The Entropy Cage is a short choice-based science fiction story about warring AIs. I played to a couple of endings, though not to all the available ones.
The core premise here is that you’re responsible for the psychiatric well-being of various AIs that do jobs like running traffic lights and controlling trains. Your job consists of querying them about their actions and then deciding which should be deactivated, so that when they go a bit weird and start ganging up on one another, it’s up to you to figure out which of the available actions you can take to sort things out.
Most of your actual acts consist of choosing commands like “sub.punish()”, giving it a faintly Bad Machine flavor.
As far as I can tell the vast majority of paths lead to bad endings. I think the intention is that you should replay the game a number of times in order to reach a single positive ending, but I wasn’t inclined to do that after my second loss. Replaying even once had felt fairly repetitive, because there’s not a lot of obvious change on the surface to respond to your choices in the early game, even if they’re moving behind-the-scenes stats that will matter later. In addition, the results of my actions were so unclear that it was hard to form theories about what I could do differently on replaying in order to improve things.
I did go to have a look at the walkthrough, but this in fact discouraged rather than encouraged me in playing again, since it mentioned that some actions had non-obvious slanting effects on the rest of the game; and that there are randomized results that sometimes may cause different outcomes, even though the fact that it’s random is never made clear at all.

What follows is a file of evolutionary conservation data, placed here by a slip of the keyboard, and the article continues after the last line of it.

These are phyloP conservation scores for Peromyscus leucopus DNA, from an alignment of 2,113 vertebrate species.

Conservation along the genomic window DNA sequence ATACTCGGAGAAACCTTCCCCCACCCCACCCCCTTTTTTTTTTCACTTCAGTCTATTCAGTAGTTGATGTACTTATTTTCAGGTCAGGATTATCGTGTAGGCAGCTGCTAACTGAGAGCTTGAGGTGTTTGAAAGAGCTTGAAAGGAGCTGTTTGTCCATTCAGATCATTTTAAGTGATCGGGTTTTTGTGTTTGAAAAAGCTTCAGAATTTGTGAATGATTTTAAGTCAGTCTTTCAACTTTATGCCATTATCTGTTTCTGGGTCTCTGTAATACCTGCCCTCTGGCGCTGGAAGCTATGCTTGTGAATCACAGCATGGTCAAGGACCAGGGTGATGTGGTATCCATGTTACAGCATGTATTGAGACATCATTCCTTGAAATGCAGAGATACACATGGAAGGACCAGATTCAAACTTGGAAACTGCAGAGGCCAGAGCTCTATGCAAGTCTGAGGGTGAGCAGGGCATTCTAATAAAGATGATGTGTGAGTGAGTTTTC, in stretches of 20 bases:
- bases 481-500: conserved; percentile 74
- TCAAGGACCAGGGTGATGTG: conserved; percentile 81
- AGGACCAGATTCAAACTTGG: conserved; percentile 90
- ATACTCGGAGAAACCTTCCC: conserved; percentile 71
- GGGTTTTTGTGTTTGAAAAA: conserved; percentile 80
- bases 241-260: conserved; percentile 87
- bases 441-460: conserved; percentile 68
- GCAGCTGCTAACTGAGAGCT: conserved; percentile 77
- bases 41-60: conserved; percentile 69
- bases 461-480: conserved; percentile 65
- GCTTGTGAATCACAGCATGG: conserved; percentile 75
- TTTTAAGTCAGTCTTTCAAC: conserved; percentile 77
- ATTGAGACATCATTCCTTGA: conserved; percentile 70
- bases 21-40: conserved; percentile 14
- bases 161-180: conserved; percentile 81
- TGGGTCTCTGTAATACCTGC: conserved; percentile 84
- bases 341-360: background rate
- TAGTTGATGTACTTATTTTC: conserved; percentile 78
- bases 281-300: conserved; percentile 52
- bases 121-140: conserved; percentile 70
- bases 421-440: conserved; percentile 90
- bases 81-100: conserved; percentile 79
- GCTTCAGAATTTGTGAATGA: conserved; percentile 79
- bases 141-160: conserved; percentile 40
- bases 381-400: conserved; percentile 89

So as a piece of puzzle design, this did not really work for me. The system was too opaque to manipulate with confidence. I didn’t know what actions might make a difference, and the element of randomness meant that I couldn’t even know whether I was getting a clear signal back in my experimentation. There’s a reason that a lot of choice + stats games (Choice of Games, Fallen London) put the stats right where you can see them: it gives the player some general notion of what the levers are doing. And I have the impression, though I suppose I can’t really know for sure, that the puzzle-solved ending might be significantly more narratively satisfying than the endings I did get.
So, hm. Solidly built as far as I can tell; fine presentation; reasonably interesting premise; design choices that made it not work for me.
One specific comment follows the spoiler space.
As for the “glass of water or think?” question: In my experience if you’re going to do things where you’re trying to build a model of protagonist personality from subtle variations in player choice, it helps to be pretty up front that that is what you are doing, because players who do not know they are supposed to be role-playing will not factor “would my character do this?” into their choice calculations, and without that, there’s quite a lot of noise and raw experimentation in what they do choose. I experimented with silent personality modeling in Metamorphoses, long ago; as far as I can tell no one noticed until I told them it was there. By contrast, Choice of Games does it constantly and overtly, and that is one of the things that CoG fans enjoy.